Huxley’s fascination with spirituality was in large part an extension of the intellectual’s fascination with tantalizing abstractions. “True philosophy,” he told Andre Maurois, “is religion or else it is art, which is simply another form of religion.” Every self-contained system of thought holds out the promise that it will reveal the secrets of “ultimate reality,” a phrase that crawls endlessly through these pages like an elusive caterpillar through high grass. One feels that what constantly eludes Huxley, and what he is most intent on capturing, is not so much the State of Grace or some higher degree of karma, but a most finite articulation of what these spiritual states consist of. It is their definition that excites him, not necessarily their realization in his own nature.

And yet throughout these essays, Huxley is propounding the paradox of language obstructing the route to higher consciousness. He reminds us of St. Paul who talked about “the newness of spirit” and the “oldness of the letter” and how “the letter killeth” and “the spirit giveth life.” The search for Buddhahood fails because one is too consciously striving for it; by overvaluing words, we mistake the thing described for the thing itself; the conscious mind tries to hold truth in its grasp, but like water, it trickles through our fingers.

This fascination with the transcendental is often most intense in the mind of a voracious intellectual like Huxley, who has already digested the secrets of science and technology, psychology and religion, art and literature. For such people mysticism, like space-travel for the astronomers, represents the unconquered universe—the last hold-out against verifiable human knowledge.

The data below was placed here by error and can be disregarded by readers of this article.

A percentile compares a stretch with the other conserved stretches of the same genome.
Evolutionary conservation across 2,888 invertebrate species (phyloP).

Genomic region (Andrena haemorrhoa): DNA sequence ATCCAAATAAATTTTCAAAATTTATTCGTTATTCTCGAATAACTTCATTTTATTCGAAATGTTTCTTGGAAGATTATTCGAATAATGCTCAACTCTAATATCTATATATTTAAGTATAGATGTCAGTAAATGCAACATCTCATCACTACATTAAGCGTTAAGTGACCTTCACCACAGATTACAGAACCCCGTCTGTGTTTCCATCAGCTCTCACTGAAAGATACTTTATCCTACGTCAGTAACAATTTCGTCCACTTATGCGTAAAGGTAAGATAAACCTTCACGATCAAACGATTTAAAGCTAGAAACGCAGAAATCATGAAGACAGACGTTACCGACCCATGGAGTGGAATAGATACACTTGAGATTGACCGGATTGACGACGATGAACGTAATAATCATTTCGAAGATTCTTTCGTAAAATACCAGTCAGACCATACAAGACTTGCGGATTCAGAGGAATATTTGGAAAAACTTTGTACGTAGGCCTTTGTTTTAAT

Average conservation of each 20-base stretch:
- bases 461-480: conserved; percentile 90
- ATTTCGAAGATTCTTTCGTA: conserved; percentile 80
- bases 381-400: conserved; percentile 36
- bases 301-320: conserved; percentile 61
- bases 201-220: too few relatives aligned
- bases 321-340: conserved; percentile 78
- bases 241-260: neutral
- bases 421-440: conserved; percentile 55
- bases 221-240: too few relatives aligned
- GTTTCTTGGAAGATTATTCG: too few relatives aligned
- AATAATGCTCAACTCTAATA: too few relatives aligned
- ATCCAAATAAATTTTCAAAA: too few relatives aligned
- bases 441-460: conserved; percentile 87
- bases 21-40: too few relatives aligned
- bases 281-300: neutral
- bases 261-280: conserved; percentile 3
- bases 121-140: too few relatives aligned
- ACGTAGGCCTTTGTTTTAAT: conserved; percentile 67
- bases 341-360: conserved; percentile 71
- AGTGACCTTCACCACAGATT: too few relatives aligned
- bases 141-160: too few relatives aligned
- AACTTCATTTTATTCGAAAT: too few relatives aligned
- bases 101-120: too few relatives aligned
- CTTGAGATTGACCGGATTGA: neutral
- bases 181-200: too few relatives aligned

When he is following his hunches and soaring on the wings of speculation, we experience a dazzling flight through vast and unexpected landscapes, but sometimes his zeal grounds him and then it is a little like being buttonholed by a Hare Krishna loony in an airport lounge. In chapters like “Distraction,” Huxley exhorts us to abandon the trivial and the inconsequential, which, in his view, diverts us from the jollies of the higher consciousness. In such moments, it is as if he is denying God a “happy hour” or a Sunday morning goof-off with the funny papers. In his earnest quest for deeper in sights, there is a distinct tendency to undervalue ordinary human existence, which is understandable in a man whose inner circle contained scientists, physicians, mystics and philosophers, but deplorable in that it prevented him from enjoying the distinctive pleasures of junk food, junk ideas and junk people. Which also explains somewhat his deficiency as a novelist for, as Chesterton pointed out, “A great novelist must above all be vulgar because life is vulgar and men are vulgar and because it is the novelist’s object to reproduce life.” As a writer and as a man, Huxley was a patrician whereas the greatest novelists were always, at base, plebs.

When he was a young man at Eton, a streptococcus infection attacked his eyes, and he was virtually blind for a year. Throughout his life, he had partial sight in only one eye and, given this impediment, the volume and breadth of his reading is staggering. Like Beethoven, who entered an even more plangent world of sound when he was deaf, Huxley experienced his greatest insights when his vision was most impaired.

It is that enforced introversion perhaps that accounts for his mystical tendencies. In a way very different from you or me, Huxley inhabited an “inner world” and, despite publicly held positions on a wide variety of social and political issues, it was in that interior world that he conducted his most painstaking research. Although in his last years he immersed himself completely, the preoccupation with mysticism was apparent from his earliest works, even in “Crome Yellow.” It is a mistake to see it as the aberration of a writer fading into his twilight years. It is much more the logical conclusion of the intellectual quest that began during his first years in Oxford. There was, from the very first, an ongoing relationship between Huxley and God.

The urbanity and literary sophistication that Huxley brings to subjects that could so easily become soupily spiritual or turgidly transcendental is what gives this collection its special tang and makes it intensely readable even when the author is vainly trying to define the ineffable.

PHOTO: Aldous Huxley in 1938 Type of Material: Book Review